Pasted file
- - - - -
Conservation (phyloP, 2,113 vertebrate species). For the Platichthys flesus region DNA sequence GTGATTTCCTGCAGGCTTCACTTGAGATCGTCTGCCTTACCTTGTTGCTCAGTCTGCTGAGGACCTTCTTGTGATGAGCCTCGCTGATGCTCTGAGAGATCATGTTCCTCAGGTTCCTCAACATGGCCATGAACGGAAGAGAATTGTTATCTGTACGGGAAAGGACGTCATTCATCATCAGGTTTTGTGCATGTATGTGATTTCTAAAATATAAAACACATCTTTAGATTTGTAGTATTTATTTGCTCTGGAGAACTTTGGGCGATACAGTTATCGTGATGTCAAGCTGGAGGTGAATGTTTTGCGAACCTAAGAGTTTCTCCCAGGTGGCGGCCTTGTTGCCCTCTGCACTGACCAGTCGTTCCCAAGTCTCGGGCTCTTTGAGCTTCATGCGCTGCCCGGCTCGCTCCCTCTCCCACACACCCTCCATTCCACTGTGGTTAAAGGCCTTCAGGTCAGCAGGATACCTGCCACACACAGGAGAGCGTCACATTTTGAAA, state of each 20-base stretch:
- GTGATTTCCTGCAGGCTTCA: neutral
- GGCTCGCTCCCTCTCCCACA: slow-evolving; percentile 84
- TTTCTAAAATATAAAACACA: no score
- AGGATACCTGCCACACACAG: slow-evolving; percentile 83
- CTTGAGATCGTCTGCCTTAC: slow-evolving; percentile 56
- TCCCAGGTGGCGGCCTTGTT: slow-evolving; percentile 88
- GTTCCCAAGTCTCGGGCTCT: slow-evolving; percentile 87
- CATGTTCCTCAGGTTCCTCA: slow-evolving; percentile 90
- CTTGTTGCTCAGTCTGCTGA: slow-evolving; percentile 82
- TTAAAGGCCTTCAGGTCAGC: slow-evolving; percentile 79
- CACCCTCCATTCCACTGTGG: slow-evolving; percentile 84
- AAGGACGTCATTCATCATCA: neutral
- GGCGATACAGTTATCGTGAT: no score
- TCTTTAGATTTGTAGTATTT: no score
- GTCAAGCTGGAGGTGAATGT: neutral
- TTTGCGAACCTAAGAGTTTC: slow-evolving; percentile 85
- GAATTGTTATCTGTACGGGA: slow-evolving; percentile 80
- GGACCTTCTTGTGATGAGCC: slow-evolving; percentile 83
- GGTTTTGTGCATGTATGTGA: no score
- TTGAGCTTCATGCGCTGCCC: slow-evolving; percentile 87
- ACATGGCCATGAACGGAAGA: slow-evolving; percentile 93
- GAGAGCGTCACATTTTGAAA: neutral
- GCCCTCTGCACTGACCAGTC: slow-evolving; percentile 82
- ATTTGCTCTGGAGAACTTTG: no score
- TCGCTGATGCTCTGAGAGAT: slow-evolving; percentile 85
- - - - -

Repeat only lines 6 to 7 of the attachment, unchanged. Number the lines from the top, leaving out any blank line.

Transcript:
- CTTGAGATCGTCTGCCTTAC: slow-evolving; percentile 56
- TCCCAGGTGGCGGCCTTGTT: slow-evolving; percentile 88